• A Chinese study conducted on 407 health care professionals showed that 49% of them reported skin reactions on the face related to mask. Itch (14.9% of patients), erythema (12.6%) and dryness (11.6%) were the most frequent manifestations. Besides, 43.6% of patients with acne, 100% of patients with rosacea and 37.5% of patients with seborrheic dermatitis reported exacerbation of their disease1.

1Zuo Y, Hua W, Luo Y, et al. Skin reactions of N95 masks and medial masks among health-care personnel: A self-report questionnaire survey in China. Contact Dermatitis. (2020)



What side effects of wearing a mask can occur on your face?

Wearing a mask has been shown to induce skin barrier damages: it can either generate new reactions on the skin or exacerbate preexisting skin issues (acne, rosacea, seborrheic dermatitis, atopic dermatitis) . Each skin is unique and reacts its own way.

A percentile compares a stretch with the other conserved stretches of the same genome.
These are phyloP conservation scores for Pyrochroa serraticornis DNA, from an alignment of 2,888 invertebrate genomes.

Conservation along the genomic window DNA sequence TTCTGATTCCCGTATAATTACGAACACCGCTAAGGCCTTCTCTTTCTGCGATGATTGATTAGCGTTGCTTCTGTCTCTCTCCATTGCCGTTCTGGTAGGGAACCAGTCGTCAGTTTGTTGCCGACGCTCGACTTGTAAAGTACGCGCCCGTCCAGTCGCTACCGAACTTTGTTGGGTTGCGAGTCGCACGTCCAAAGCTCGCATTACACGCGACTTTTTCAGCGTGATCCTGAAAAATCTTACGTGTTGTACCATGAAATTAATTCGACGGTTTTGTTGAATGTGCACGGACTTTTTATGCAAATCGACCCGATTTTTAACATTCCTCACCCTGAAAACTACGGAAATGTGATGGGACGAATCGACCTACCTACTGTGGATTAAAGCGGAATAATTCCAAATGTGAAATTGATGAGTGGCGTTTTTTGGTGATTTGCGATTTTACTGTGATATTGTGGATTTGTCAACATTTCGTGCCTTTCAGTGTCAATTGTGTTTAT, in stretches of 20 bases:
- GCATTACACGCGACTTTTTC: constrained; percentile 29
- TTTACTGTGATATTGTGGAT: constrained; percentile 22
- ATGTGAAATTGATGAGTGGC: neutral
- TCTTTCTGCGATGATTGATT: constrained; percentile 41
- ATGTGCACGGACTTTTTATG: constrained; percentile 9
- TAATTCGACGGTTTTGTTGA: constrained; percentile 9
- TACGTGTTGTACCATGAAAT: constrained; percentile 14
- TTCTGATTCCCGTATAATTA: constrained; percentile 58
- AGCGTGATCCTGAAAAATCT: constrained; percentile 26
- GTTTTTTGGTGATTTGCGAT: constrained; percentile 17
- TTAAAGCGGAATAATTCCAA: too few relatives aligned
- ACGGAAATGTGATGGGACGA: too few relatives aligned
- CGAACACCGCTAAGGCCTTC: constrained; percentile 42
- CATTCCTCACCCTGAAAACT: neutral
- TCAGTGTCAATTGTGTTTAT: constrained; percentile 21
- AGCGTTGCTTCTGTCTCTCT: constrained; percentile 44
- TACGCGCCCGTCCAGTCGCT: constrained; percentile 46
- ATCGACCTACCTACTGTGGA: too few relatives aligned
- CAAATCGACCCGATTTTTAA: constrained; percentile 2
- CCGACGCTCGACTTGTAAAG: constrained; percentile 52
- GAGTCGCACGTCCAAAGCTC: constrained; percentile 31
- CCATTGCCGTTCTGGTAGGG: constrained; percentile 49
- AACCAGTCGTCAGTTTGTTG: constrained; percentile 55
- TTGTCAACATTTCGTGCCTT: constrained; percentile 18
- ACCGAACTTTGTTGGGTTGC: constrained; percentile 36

Skin irritations

Wearing a mask generates frictions than can cause skin irritations. The skin of the face is indeed thinner and reacts badly to frictions. Speaking, coughing or even repositioning your mask creates many frictions. Depending on your skin sensitivity, repeated frictions can lead to the appearance of irritations.  Studies led by healthcare professionals report that irritations can appear on each contact area, especially on the  nose, chin and cheeks, under the eyes and behind the ears.  

Besides, mask traps dirt and impurities that can irritate the skin even more


Skin concern